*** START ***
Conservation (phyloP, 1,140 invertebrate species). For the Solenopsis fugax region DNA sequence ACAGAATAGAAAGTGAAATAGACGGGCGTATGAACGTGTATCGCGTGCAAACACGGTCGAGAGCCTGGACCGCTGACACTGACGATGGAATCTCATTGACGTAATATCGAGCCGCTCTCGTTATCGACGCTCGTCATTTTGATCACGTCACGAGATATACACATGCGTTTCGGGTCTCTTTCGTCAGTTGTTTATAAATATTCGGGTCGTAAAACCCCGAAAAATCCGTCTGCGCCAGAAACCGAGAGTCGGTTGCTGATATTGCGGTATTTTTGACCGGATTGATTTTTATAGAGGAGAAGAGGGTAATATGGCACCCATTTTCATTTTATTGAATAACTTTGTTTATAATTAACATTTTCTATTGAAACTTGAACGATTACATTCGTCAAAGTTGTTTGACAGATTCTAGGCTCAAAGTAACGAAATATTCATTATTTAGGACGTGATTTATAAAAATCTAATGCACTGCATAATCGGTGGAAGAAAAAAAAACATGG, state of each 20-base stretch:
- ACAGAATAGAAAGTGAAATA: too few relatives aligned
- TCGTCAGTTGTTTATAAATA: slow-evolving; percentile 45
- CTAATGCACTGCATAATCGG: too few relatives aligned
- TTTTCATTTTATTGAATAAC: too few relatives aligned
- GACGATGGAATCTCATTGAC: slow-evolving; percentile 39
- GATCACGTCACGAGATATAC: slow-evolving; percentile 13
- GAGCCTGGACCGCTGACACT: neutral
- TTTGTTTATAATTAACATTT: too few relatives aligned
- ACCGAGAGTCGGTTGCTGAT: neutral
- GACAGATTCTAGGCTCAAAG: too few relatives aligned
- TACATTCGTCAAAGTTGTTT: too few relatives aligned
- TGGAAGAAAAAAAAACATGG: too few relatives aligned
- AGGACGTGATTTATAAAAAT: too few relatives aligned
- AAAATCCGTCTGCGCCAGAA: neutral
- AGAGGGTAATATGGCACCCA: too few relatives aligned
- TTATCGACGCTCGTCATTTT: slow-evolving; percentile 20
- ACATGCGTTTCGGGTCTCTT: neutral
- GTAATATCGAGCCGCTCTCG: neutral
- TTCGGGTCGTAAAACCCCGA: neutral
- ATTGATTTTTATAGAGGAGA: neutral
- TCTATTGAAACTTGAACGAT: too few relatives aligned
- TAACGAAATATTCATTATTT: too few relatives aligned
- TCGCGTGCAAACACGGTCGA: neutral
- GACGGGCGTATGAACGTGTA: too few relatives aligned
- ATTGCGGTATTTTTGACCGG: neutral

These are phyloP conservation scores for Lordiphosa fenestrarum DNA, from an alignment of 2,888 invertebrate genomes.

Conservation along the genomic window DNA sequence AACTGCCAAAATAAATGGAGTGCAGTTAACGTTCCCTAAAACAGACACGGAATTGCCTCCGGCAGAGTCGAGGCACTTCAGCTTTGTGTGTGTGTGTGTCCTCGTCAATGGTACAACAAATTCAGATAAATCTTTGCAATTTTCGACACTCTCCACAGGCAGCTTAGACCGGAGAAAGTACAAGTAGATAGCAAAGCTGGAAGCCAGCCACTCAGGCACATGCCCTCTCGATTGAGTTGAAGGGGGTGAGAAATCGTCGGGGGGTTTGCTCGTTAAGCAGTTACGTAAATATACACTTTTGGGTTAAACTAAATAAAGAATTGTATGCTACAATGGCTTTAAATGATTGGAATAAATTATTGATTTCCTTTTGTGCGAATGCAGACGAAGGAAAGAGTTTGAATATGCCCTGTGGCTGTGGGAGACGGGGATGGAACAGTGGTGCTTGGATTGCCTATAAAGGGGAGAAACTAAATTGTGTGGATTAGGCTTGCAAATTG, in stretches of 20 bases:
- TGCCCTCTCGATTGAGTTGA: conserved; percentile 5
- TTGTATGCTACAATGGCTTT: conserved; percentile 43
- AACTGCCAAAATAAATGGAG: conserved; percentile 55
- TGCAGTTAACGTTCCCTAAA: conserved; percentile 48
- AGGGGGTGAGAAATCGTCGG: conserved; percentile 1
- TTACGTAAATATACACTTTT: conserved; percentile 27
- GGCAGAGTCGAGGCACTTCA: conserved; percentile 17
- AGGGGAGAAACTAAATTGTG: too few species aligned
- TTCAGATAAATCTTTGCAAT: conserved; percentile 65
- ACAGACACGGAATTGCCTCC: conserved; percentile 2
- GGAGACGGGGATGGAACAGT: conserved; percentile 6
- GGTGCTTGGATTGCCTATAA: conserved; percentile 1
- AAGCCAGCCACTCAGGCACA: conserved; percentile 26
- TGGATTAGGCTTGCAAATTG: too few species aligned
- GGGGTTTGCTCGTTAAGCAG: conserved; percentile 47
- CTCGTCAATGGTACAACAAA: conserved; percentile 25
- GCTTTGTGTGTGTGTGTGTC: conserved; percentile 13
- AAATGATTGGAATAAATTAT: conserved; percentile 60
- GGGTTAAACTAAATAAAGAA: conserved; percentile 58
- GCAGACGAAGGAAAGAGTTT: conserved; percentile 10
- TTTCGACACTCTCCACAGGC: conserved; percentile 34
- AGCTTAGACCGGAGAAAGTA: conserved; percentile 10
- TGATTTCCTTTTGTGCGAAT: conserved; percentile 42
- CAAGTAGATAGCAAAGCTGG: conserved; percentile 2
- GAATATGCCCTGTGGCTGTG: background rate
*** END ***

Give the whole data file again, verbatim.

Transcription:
Conservation (phyloP, 1,140 invertebrate species). For the Solenopsis fugax region DNA sequence ACAGAATAGAAAGTGAAATAGACGGGCGTATGAACGTGTATCGCGTGCAAACACGGTCGAGAGCCTGGACCGCTGACACTGACGATGGAATCTCATTGACGTAATATCGAGCCGCTCTCGTTATCGACGCTCGTCATTTTGATCACGTCACGAGATATACACATGCGTTTCGGGTCTCTTTCGTCAGTTGTTTATAAATATTCGGGTCGTAAAACCCCGAAAAATCCGTCTGCGCCAGAAACCGAGAGTCGGTTGCTGATATTGCGGTATTTTTGACCGGATTGATTTTTATAGAGGAGAAGAGGGTAATATGGCACCCATTTTCATTTTATTGAATAACTTTGTTTATAATTAACATTTTCTATTGAAACTTGAACGATTACATTCGTCAAAGTTGTTTGACAGATTCTAGGCTCAAAGTAACGAAATATTCATTATTTAGGACGTGATTTATAAAAATCTAATGCACTGCATAATCGGTGGAAGAAAAAAAAACATGG, state of each 20-base stretch:
- ACAGAATAGAAAGTGAAATA: too few relatives aligned
- TCGTCAGTTGTTTATAAATA: slow-evolving; percentile 45
- CTAATGCACTGCATAATCGG: too few relatives aligned
- TTTTCATTTTATTGAATAAC: too few relatives aligned
- GACGATGGAATCTCATTGAC: slow-evolving; percentile 39
- GATCACGTCACGAGATATAC: slow-evolving; percentile 13
- GAGCCTGGACCGCTGACACT: neutral
- TTTGTTTATAATTAACATTT: too few relatives aligned
- ACCGAGAGTCGGTTGCTGAT: neutral
- GACAGATTCTAGGCTCAAAG: too few relatives aligned
- TACATTCGTCAAAGTTGTTT: too few relatives aligned
- TGGAAGAAAAAAAAACATGG: too few relatives aligned
- AGGACGTGATTTATAAAAAT: too few relatives aligned
- AAAATCCGTCTGCGCCAGAA: neutral
- AGAGGGTAATATGGCACCCA: too few relatives aligned
- TTATCGACGCTCGTCATTTT: slow-evolving; percentile 20
- ACATGCGTTTCGGGTCTCTT: neutral
- GTAATATCGAGCCGCTCTCG: neutral
- TTCGGGTCGTAAAACCCCGA: neutral
- ATTGATTTTTATAGAGGAGA: neutral
- TCTATTGAAACTTGAACGAT: too few relatives aligned
- TAACGAAATATTCATTATTT: too few relatives aligned
- TCGCGTGCAAACACGGTCGA: neutral
- GACGGGCGTATGAACGTGTA: too few relatives aligned
- ATTGCGGTATTTTTGACCGG: neutral

These are phyloP conservation scores for Lordiphosa fenestrarum DNA, from an alignment of 2,888 invertebrate genomes.

Conservation along the genomic window DNA sequence AACTGCCAAAATAAATGGAGTGCAGTTAACGTTCCCTAAAACAGACACGGAATTGCCTCCGGCAGAGTCGAGGCACTTCAGCTTTGTGTGTGTGTGTGTCCTCGTCAATGGTACAACAAATTCAGATAAATCTTTGCAATTTTCGACACTCTCCACAGGCAGCTTAGACCGGAGAAAGTACAAGTAGATAGCAAAGCTGGAAGCCAGCCACTCAGGCACATGCCCTCTCGATTGAGTTGAAGGGGGTGAGAAATCGTCGGGGGGTTTGCTCGTTAAGCAGTTACGTAAATATACACTTTTGGGTTAAACTAAATAAAGAATTGTATGCTACAATGGCTTTAAATGATTGGAATAAATTATTGATTTCCTTTTGTGCGAATGCAGACGAAGGAAAGAGTTTGAATATGCCCTGTGGCTGTGGGAGACGGGGATGGAACAGTGGTGCTTGGATTGCCTATAAAGGGGAGAAACTAAATTGTGTGGATTAGGCTTGCAAATTG, in stretches of 20 bases:
- TGCCCTCTCGATTGAGTTGA: conserved; percentile 5
- TTGTATGCTACAATGGCTTT: conserved; percentile 43
- AACTGCCAAAATAAATGGAG: conserved; percentile 55
- TGCAGTTAACGTTCCCTAAA: conserved; percentile 48
- AGGGGGTGAGAAATCGTCGG: conserved; percentile 1
- TTACGTAAATATACACTTTT: conserved; percentile 27
- GGCAGAGTCGAGGCACTTCA: conserved; percentile 17
- AGGGGAGAAACTAAATTGTG: too few species aligned
- TTCAGATAAATCTTTGCAAT: conserved; percentile 65
- ACAGACACGGAATTGCCTCC: conserved; percentile 2
- GGAGACGGGGATGGAACAGT: conserved; percentile 6
- GGTGCTTGGATTGCCTATAA: conserved; percentile 1
- AAGCCAGCCACTCAGGCACA: conserved; percentile 26
- TGGATTAGGCTTGCAAATTG: too few species aligned
- GGGGTTTGCTCGTTAAGCAG: conserved; percentile 47
- CTCGTCAATGGTACAACAAA: conserved; percentile 25
- GCTTTGTGTGTGTGTGTGTC: conserved; percentile 13
- AAATGATTGGAATAAATTAT: conserved; percentile 60
- GGGTTAAACTAAATAAAGAA: conserved; percentile 58
- GCAGACGAAGGAAAGAGTTT: conserved; percentile 10
- TTTCGACACTCTCCACAGGC: conserved; percentile 34
- AGCTTAGACCGGAGAAAGTA: conserved; percentile 10
- TGATTTCCTTTTGTGCGAAT: conserved; percentile 42
- CAAGTAGATAGCAAAGCTGG: conserved; percentile 2
- GAATATGCCCTGTGGCTGTG: background rate